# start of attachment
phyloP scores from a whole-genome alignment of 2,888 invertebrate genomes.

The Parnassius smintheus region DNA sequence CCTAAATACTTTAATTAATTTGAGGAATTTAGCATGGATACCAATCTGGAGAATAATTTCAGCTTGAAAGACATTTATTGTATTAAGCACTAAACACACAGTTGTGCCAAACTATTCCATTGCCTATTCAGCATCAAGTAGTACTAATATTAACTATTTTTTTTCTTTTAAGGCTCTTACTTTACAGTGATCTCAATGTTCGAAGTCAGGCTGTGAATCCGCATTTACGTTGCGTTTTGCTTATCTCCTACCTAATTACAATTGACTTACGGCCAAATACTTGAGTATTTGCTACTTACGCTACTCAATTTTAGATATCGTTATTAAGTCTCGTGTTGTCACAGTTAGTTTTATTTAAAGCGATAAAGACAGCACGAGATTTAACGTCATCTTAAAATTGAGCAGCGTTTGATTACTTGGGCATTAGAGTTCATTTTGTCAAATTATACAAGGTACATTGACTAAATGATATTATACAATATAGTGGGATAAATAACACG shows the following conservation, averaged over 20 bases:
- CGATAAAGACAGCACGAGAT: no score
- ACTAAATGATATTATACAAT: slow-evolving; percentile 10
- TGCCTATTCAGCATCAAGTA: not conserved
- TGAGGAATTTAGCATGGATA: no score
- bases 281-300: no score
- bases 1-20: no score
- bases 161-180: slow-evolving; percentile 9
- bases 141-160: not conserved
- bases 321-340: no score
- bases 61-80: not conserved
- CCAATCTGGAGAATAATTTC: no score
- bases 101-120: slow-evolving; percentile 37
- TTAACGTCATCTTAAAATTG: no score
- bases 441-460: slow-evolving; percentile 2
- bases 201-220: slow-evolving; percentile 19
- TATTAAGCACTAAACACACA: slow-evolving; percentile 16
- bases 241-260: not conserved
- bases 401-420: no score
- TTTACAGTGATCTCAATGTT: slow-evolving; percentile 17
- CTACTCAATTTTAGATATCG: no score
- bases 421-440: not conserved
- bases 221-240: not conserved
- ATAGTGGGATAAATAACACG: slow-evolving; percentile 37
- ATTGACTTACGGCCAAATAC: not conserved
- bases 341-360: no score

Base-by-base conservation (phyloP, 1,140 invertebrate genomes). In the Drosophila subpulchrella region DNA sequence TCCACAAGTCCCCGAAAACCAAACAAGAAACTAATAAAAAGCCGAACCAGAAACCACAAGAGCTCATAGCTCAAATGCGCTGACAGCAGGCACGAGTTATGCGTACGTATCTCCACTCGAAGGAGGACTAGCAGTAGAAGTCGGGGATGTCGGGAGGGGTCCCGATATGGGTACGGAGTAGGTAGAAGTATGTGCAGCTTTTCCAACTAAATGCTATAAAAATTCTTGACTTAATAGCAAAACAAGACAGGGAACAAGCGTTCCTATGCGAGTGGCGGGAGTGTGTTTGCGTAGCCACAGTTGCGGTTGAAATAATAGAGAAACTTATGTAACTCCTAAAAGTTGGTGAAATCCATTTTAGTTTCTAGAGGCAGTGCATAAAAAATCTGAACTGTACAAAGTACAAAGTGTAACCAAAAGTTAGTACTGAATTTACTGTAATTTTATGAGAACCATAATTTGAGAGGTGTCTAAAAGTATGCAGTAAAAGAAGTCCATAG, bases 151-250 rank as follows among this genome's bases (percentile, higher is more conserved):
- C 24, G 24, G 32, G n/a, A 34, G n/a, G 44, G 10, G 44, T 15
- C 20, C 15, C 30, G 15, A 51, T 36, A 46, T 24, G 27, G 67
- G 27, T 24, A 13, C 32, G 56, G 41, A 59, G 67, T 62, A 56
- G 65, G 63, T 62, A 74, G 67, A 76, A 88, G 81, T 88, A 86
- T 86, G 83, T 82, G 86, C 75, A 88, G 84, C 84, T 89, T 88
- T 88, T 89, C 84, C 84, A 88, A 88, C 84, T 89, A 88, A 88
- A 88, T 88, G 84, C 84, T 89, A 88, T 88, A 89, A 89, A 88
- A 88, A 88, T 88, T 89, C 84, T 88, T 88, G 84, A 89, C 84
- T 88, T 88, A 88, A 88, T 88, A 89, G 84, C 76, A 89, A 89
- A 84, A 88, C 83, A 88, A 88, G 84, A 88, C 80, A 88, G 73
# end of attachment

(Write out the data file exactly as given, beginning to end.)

phyloP scores from a whole-genome alignment of 2,888 invertebrate genomes.

The Parnassius smintheus region DNA sequence CCTAAATACTTTAATTAATTTGAGGAATTTAGCATGGATACCAATCTGGAGAATAATTTCAGCTTGAAAGACATTTATTGTATTAAGCACTAAACACACAGTTGTGCCAAACTATTCCATTGCCTATTCAGCATCAAGTAGTACTAATATTAACTATTTTTTTTCTTTTAAGGCTCTTACTTTACAGTGATCTCAATGTTCGAAGTCAGGCTGTGAATCCGCATTTACGTTGCGTTTTGCTTATCTCCTACCTAATTACAATTGACTTACGGCCAAATACTTGAGTATTTGCTACTTACGCTACTCAATTTTAGATATCGTTATTAAGTCTCGTGTTGTCACAGTTAGTTTTATTTAAAGCGATAAAGACAGCACGAGATTTAACGTCATCTTAAAATTGAGCAGCGTTTGATTACTTGGGCATTAGAGTTCATTTTGTCAAATTATACAAGGTACATTGACTAAATGATATTATACAATATAGTGGGATAAATAACACG shows the following conservation, averaged over 20 bases:
- CGATAAAGACAGCACGAGAT: no score
- ACTAAATGATATTATACAAT: slow-evolving; percentile 10
- TGCCTATTCAGCATCAAGTA: not conserved
- TGAGGAATTTAGCATGGATA: no score
- bases 281-300: no score
- bases 1-20: no score
- bases 161-180: slow-evolving; percentile 9
- bases 141-160: not conserved
- bases 321-340: no score
- bases 61-80: not conserved
- CCAATCTGGAGAATAATTTC: no score
- bases 101-120: slow-evolving; percentile 37
- TTAACGTCATCTTAAAATTG: no score
- bases 441-460: slow-evolving; percentile 2
- bases 201-220: slow-evolving; percentile 19
- TATTAAGCACTAAACACACA: slow-evolving; percentile 16
- bases 241-260: not conserved
- bases 401-420: no score
- TTTACAGTGATCTCAATGTT: slow-evolving; percentile 17
- CTACTCAATTTTAGATATCG: no score
- bases 421-440: not conserved
- bases 221-240: not conserved
- ATAGTGGGATAAATAACACG: slow-evolving; percentile 37
- ATTGACTTACGGCCAAATAC: not conserved
- bases 341-360: no score

Base-by-base conservation (phyloP, 1,140 invertebrate genomes). In the Drosophila subpulchrella region DNA sequence TCCACAAGTCCCCGAAAACCAAACAAGAAACTAATAAAAAGCCGAACCAGAAACCACAAGAGCTCATAGCTCAAATGCGCTGACAGCAGGCACGAGTTATGCGTACGTATCTCCACTCGAAGGAGGACTAGCAGTAGAAGTCGGGGATGTCGGGAGGGGTCCCGATATGGGTACGGAGTAGGTAGAAGTATGTGCAGCTTTTCCAACTAAATGCTATAAAAATTCTTGACTTAATAGCAAAACAAGACAGGGAACAAGCGTTCCTATGCGAGTGGCGGGAGTGTGTTTGCGTAGCCACAGTTGCGGTTGAAATAATAGAGAAACTTATGTAACTCCTAAAAGTTGGTGAAATCCATTTTAGTTTCTAGAGGCAGTGCATAAAAAATCTGAACTGTACAAAGTACAAAGTGTAACCAAAAGTTAGTACTGAATTTACTGTAATTTTATGAGAACCATAATTTGAGAGGTGTCTAAAAGTATGCAGTAAAAGAAGTCCATAG, bases 151-250 rank as follows among this genome's bases (percentile, higher is more conserved):
- C 24, G 24, G 32, G n/a, A 34, G n/a, G 44, G 10, G 44, T 15
- C 20, C 15, C 30, G 15, A 51, T 36, A 46, T 24, G 27, G 67
- G 27, T 24, A 13, C 32, G 56, G 41, A 59, G 67, T 62, A 56
- G 65, G 63, T 62, A 74, G 67, A 76, A 88, G 81, T 88, A 86
- T 86, G 83, T 82, G 86, C 75, A 88, G 84, C 84, T 89, T 88
- T 88, T 89, C 84, C 84, A 88, A 88, C 84, T 89, A 88, A 88
- A 88, T 88, G 84, C 84, T 89, A 88, T 88, A 89, A 89, A 88
- A 88, A 88, T 88, T 89, C 84, T 88, T 88, G 84, A 89, C 84
- T 88, T 88, A 88, A 88, T 88, A 89, G 84, C 76, A 89, A 89
- A 84, A 88, C 83, A 88, A 88, G 84, A 88, C 80, A 88, G 73